The Best Software Tester in the World?

Attention to detailIf you ask ten testers to each test something, you will typically see a varied amount of defects detected. This will still be the case if all of the testers had exactly the same experience and testing knowledge. This is quite often down to how focused the tester is when looking at something (attention to detail). While at first glance something may look good, but on closer inspection, defects can be seen. Attention to detail is what makes a great tester stand out from a good tester.DiplomacyDuring the day-to-day tasks a software tester has, there will invariably come a time when the tester needs to converse with others, more often than not with software developers. When speaking to a developer about a bug they found, the tester must always bear in mind, that they are essentially finding fault in that developer’s work. Diplomacy skills are a key asset to any software tester as they are paramount in building and maintaining a healthy working relationship with the development team. A poor relationship between software testers and developers can negatively impact any software development and place unnecessary risk on the project.

Quick LearnerSoftware testers that work for outsourced QA companies will often find themselves switching between a huge variety of projects, which today may include web, mobile, smart products and wearable tech. Being able to ramp-up on a product saves precious time during a development life-cycle. Sometimes software will need to be tested that has no documentation. Therefore, the software tester needs to be able to explore the software and quickly extract the information they need. This key information may be used to create a test plan, a set of test cases or QA estimate.PassionateIt is easy to spot software testers that are passionate about the software they are testing. They typically find more defects and they show enthusiasm during meetings for not only the product they are testing, but also for software testing in general. Clients are much more likely to re-hire software testers that are enthusiastic about their product. On the flip side, software testers that show no enthusiasm quickly stand-out and it invariably shows in the quality of their QA work.Business OrientedA great software tester can see the product as whole and take on the mind-set of the intended audience. This skill is extremely useful in reporting issues that may otherwise be found by the end users after the product’s release. Another aspect of business orientation is the ability to understand why a certain functionality is being introduced, and applying this knowledge to their testing. This information can enhance the testing being performed and provide a richer set of results. A tester should also be able to appreciate that deadlines need to be met(and as is often the case) may result in a reduced amount of time for QA. Being flexible and understanding of the business impact of the deadline of a release is extremely important to the relationship of the test team with the rest of the product stakeholders.

ConclusionThere is no specific criteria as to what makes the best software in the world, as each company, or project may have a different requirement or goal as to what they want the software tester to achieve. Our QA team’s experience of testing a wide variety of software products for clients all over the globe has given us great insight as to what kind of testers we needed to make those projects a success.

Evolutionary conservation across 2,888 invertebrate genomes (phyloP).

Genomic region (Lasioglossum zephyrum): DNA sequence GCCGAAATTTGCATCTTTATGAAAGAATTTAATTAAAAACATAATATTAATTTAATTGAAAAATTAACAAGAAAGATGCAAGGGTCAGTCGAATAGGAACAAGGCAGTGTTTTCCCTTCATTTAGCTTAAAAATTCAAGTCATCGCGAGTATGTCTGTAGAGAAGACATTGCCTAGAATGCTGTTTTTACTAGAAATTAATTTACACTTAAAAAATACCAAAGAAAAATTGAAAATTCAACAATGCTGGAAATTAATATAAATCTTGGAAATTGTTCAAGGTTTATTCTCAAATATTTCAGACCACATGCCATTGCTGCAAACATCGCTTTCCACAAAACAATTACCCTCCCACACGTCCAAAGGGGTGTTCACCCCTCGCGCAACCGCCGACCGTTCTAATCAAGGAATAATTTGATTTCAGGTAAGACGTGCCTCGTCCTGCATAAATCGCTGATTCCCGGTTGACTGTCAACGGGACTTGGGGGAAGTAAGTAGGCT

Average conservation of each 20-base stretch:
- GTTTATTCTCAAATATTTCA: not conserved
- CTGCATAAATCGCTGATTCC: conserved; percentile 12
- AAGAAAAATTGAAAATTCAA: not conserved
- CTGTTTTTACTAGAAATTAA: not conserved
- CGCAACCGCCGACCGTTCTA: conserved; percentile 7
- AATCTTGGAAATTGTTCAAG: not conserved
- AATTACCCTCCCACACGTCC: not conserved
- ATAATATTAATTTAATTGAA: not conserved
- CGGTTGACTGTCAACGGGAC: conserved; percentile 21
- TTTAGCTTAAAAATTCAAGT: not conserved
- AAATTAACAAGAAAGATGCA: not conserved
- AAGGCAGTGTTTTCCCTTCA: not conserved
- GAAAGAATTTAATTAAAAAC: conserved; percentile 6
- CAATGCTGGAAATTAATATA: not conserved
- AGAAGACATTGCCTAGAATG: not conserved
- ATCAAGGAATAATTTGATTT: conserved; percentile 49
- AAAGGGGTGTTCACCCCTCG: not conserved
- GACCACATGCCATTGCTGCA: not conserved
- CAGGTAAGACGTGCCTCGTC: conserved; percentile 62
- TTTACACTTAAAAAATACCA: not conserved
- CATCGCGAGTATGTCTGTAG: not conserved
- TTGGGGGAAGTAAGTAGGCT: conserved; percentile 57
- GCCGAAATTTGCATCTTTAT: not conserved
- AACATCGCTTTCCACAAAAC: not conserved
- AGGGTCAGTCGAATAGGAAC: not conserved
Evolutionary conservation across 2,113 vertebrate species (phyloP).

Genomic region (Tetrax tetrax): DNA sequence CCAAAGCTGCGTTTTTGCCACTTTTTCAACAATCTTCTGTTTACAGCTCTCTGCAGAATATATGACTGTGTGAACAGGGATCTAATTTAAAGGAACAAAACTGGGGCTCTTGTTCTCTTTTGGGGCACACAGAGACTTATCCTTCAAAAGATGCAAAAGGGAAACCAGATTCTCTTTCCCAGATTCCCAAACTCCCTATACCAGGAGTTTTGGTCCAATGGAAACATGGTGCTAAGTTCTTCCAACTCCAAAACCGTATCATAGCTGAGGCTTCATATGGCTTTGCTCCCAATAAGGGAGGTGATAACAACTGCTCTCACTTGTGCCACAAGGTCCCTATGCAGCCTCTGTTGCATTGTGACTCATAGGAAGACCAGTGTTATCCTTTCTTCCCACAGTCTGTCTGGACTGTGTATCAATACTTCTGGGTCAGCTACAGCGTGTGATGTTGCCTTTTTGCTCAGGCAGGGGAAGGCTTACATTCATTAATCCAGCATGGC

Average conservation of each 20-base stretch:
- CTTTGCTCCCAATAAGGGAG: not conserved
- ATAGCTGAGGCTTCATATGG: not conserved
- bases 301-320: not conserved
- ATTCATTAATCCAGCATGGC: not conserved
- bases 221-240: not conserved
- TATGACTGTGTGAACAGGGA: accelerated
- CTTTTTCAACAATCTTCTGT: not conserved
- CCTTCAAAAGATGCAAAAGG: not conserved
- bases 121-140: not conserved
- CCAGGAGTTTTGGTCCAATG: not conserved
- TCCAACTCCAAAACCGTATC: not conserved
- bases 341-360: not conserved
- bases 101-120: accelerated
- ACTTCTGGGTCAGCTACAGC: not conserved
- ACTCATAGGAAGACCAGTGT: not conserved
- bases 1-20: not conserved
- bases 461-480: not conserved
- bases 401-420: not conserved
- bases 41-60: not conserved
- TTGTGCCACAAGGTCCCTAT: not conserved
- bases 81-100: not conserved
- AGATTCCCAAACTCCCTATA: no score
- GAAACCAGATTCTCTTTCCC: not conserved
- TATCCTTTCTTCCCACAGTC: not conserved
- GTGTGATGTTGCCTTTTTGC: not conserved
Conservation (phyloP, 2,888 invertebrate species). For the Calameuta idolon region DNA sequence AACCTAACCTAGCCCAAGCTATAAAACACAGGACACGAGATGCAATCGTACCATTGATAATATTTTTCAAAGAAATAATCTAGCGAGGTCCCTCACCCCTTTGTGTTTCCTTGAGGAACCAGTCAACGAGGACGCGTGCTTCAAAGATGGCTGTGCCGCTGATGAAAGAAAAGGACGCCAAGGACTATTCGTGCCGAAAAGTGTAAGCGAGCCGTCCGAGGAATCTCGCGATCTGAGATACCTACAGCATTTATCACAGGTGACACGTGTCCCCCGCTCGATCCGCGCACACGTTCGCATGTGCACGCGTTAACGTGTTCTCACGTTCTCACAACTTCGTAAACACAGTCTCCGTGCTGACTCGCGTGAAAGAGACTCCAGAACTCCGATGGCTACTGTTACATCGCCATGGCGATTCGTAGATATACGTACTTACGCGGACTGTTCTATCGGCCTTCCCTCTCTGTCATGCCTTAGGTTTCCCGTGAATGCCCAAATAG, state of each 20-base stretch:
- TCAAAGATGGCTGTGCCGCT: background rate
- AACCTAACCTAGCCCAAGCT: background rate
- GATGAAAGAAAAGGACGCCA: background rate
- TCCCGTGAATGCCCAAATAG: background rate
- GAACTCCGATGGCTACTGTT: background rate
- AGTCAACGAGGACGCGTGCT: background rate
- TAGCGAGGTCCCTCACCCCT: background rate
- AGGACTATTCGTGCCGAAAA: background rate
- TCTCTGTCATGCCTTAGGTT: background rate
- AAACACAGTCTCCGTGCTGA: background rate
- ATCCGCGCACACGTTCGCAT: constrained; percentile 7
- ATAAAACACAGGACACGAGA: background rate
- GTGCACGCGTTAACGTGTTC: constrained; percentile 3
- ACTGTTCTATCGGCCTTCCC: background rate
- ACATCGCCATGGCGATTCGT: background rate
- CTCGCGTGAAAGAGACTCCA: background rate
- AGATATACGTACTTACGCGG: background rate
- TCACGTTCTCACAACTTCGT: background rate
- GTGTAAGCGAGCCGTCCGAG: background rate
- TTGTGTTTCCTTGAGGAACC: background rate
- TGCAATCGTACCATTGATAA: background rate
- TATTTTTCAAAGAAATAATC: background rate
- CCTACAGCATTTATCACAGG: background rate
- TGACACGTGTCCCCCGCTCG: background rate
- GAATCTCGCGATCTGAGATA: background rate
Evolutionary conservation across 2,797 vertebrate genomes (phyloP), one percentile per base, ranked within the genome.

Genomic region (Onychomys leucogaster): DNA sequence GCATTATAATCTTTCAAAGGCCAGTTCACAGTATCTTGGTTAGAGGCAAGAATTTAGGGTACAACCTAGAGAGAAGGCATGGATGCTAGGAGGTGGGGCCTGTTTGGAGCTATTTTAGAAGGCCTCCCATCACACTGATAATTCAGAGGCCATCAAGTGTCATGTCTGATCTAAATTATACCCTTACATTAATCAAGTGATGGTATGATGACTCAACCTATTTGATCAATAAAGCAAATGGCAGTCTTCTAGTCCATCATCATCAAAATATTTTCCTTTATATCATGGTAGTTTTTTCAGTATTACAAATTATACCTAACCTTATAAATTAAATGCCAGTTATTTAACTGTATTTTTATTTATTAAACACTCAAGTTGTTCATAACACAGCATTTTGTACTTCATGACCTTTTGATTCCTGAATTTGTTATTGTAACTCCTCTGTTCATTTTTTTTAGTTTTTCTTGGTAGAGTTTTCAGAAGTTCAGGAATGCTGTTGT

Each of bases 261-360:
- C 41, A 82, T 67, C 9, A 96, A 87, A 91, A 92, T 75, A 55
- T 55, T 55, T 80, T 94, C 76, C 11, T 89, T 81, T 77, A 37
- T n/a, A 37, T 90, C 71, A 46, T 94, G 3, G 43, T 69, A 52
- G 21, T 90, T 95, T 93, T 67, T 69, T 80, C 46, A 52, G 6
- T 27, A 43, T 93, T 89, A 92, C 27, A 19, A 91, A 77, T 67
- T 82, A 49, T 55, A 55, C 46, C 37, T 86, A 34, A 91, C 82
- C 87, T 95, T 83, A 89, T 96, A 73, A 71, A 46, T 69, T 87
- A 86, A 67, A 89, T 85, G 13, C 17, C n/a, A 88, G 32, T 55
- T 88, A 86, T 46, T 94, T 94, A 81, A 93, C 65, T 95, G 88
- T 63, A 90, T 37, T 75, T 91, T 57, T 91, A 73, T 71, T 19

Four Steps to Dream Team Performance

Are you a member of a successful team or one that performs marginally or miserably? Have you ever wondered why some teams excel at what they do and why their people are energized, happy and having fun? What differentiates these successful teams from those that experience low performance, with people who are demoralized, complaining and depressed? You may be surprised to learn that “dream team” performance is almost guaranteed when four foundational neuroscience principles are practiced. They are easy to understand and implement when forming new teams, retooling struggling teams and taking successful teams to higher potential. Dream teams may include couples, families, businesses, sports and organizations of all sizes and types. Teams who practice continuous learning and improvement maintain the “razor’s edge.”

Step# 1 Align Team Members with Mission, Values and Goals


A simple definition of a team is “a group of people that come together to do something together.” Teams often fail because their purpose and values are vague, unknown or unacceptable. There must be a clear and compelling purpose and value for team members to be interested, motivated and engaged. Values ultimately determine team success and sustainability, because values drive behavior. The higher values of “service,” “teamwork” and “continuous learning” will ultimately prevail over values of “competition,” “self-interest” and “disrespect.” Even a team with a strong and charismatic leader will fail without a clear purpose and good values.

Neuroscience Principles

Your brain voluntarily engages with work, projects, and people when there are strong value components and desired positive outcomes. Your brain pays maximum attention and engages with situations containing high levels of intrinsic and extrinsic rewards. Your brain likes challenges, inspiration and noble causes. Consistent favorable outcomes, and even the thought of future potential outcomes, keep your brain focused, flexible, curious, interested and hungry for similar experiences.